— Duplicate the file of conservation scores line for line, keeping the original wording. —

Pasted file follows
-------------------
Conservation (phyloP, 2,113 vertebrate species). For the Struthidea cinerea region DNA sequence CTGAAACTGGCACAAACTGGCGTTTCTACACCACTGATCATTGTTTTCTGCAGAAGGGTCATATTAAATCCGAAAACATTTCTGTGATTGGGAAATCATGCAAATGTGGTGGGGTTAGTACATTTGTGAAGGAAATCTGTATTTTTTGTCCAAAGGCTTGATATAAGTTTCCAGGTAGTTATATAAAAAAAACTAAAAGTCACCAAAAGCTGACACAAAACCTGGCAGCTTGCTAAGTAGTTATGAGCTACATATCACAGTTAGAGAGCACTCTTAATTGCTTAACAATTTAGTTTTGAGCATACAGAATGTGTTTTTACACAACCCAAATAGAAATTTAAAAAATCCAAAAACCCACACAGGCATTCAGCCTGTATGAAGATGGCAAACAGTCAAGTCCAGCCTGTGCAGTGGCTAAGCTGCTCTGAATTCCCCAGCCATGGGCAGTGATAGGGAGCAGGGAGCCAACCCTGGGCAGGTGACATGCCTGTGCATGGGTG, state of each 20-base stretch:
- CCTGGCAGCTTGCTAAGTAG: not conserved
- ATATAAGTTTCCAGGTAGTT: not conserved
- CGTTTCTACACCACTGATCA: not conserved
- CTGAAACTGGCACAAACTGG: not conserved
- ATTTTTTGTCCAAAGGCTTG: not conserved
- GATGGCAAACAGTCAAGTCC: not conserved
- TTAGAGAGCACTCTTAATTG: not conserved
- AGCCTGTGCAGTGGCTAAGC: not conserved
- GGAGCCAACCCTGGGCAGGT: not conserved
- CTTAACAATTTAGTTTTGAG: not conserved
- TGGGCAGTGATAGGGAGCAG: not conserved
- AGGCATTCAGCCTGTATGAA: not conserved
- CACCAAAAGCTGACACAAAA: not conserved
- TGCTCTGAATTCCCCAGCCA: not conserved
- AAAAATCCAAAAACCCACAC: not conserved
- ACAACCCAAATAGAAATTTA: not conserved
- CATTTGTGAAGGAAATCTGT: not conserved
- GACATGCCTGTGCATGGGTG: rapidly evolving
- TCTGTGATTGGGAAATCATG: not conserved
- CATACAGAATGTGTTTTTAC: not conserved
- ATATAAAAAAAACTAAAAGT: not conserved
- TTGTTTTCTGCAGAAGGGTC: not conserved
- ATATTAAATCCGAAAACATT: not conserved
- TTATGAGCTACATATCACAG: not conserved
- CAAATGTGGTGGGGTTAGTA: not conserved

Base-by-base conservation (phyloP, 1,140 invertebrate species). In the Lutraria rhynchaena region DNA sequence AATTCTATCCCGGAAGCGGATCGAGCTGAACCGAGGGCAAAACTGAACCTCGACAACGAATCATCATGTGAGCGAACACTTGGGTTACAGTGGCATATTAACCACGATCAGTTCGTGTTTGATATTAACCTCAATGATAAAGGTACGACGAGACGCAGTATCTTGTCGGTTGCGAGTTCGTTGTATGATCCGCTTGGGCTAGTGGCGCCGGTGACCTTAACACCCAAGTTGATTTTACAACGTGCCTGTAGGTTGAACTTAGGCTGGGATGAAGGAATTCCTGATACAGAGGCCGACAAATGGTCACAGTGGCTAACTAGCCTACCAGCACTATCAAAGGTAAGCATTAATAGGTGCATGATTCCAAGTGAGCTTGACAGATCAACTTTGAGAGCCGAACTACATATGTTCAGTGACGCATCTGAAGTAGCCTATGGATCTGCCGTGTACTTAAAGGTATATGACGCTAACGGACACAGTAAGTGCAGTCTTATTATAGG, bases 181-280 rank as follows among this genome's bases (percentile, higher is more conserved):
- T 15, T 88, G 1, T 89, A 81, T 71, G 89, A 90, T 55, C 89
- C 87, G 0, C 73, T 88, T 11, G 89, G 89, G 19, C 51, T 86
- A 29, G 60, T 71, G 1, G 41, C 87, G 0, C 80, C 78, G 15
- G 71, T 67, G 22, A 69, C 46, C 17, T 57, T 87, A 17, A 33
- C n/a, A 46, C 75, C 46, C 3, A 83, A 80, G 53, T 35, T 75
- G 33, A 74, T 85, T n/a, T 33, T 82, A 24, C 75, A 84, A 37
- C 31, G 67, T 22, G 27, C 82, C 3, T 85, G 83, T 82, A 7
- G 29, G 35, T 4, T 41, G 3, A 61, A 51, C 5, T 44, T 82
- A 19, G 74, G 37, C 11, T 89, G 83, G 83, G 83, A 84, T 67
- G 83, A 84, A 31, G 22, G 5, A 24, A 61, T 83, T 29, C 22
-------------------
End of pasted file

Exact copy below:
Conservation (phyloP, 2,113 vertebrate species). For the Struthidea cinerea region DNA sequence CTGAAACTGGCACAAACTGGCGTTTCTACACCACTGATCATTGTTTTCTGCAGAAGGGTCATATTAAATCCGAAAACATTTCTGTGATTGGGAAATCATGCAAATGTGGTGGGGTTAGTACATTTGTGAAGGAAATCTGTATTTTTTGTCCAAAGGCTTGATATAAGTTTCCAGGTAGTTATATAAAAAAAACTAAAAGTCACCAAAAGCTGACACAAAACCTGGCAGCTTGCTAAGTAGTTATGAGCTACATATCACAGTTAGAGAGCACTCTTAATTGCTTAACAATTTAGTTTTGAGCATACAGAATGTGTTTTTACACAACCCAAATAGAAATTTAAAAAATCCAAAAACCCACACAGGCATTCAGCCTGTATGAAGATGGCAAACAGTCAAGTCCAGCCTGTGCAGTGGCTAAGCTGCTCTGAATTCCCCAGCCATGGGCAGTGATAGGGAGCAGGGAGCCAACCCTGGGCAGGTGACATGCCTGTGCATGGGTG, state of each 20-base stretch:
- CCTGGCAGCTTGCTAAGTAG: not conserved
- ATATAAGTTTCCAGGTAGTT: not conserved
- CGTTTCTACACCACTGATCA: not conserved
- CTGAAACTGGCACAAACTGG: not conserved
- ATTTTTTGTCCAAAGGCTTG: not conserved
- GATGGCAAACAGTCAAGTCC: not conserved
- TTAGAGAGCACTCTTAATTG: not conserved
- AGCCTGTGCAGTGGCTAAGC: not conserved
- GGAGCCAACCCTGGGCAGGT: not conserved
- CTTAACAATTTAGTTTTGAG: not conserved
- TGGGCAGTGATAGGGAGCAG: not conserved
- AGGCATTCAGCCTGTATGAA: not conserved
- CACCAAAAGCTGACACAAAA: not conserved
- TGCTCTGAATTCCCCAGCCA: not conserved
- AAAAATCCAAAAACCCACAC: not conserved
- ACAACCCAAATAGAAATTTA: not conserved
- CATTTGTGAAGGAAATCTGT: not conserved
- GACATGCCTGTGCATGGGTG: rapidly evolving
- TCTGTGATTGGGAAATCATG: not conserved
- CATACAGAATGTGTTTTTAC: not conserved
- ATATAAAAAAAACTAAAAGT: not conserved
- TTGTTTTCTGCAGAAGGGTC: not conserved
- ATATTAAATCCGAAAACATT: not conserved
- TTATGAGCTACATATCACAG: not conserved
- CAAATGTGGTGGGGTTAGTA: not conserved

Base-by-base conservation (phyloP, 1,140 invertebrate species). In the Lutraria rhynchaena region DNA sequence AATTCTATCCCGGAAGCGGATCGAGCTGAACCGAGGGCAAAACTGAACCTCGACAACGAATCATCATGTGAGCGAACACTTGGGTTACAGTGGCATATTAACCACGATCAGTTCGTGTTTGATATTAACCTCAATGATAAAGGTACGACGAGACGCAGTATCTTGTCGGTTGCGAGTTCGTTGTATGATCCGCTTGGGCTAGTGGCGCCGGTGACCTTAACACCCAAGTTGATTTTACAACGTGCCTGTAGGTTGAACTTAGGCTGGGATGAAGGAATTCCTGATACAGAGGCCGACAAATGGTCACAGTGGCTAACTAGCCTACCAGCACTATCAAAGGTAAGCATTAATAGGTGCATGATTCCAAGTGAGCTTGACAGATCAACTTTGAGAGCCGAACTACATATGTTCAGTGACGCATCTGAAGTAGCCTATGGATCTGCCGTGTACTTAAAGGTATATGACGCTAACGGACACAGTAAGTGCAGTCTTATTATAGG, bases 181-280 rank as follows among this genome's bases (percentile, higher is more conserved):
- T 15, T 88, G 1, T 89, A 81, T 71, G 89, A 90, T 55, C 89
- C 87, G 0, C 73, T 88, T 11, G 89, G 89, G 19, C 51, T 86
- A 29, G 60, T 71, G 1, G 41, C 87, G 0, C 80, C 78, G 15
- G 71, T 67, G 22, A 69, C 46, C 17, T 57, T 87, A 17, A 33
- C n/a, A 46, C 75, C 46, C 3, A 83, A 80, G 53, T 35, T 75
- G 33, A 74, T 85, T n/a, T 33, T 82, A 24, C 75, A 84, A 37
- C 31, G 67, T 22, G 27, C 82, C 3, T 85, G 83, T 82, A 7
- G 29, G 35, T 4, T 41, G 3, A 61, A 51, C 5, T 44, T 82
- A 19, G 74, G 37, C 11, T 89, G 83, G 83, G 83, A 84, T 67
- G 83, A 84, A 31, G 22, G 5, A 24, A 61, T 83, T 29, C 22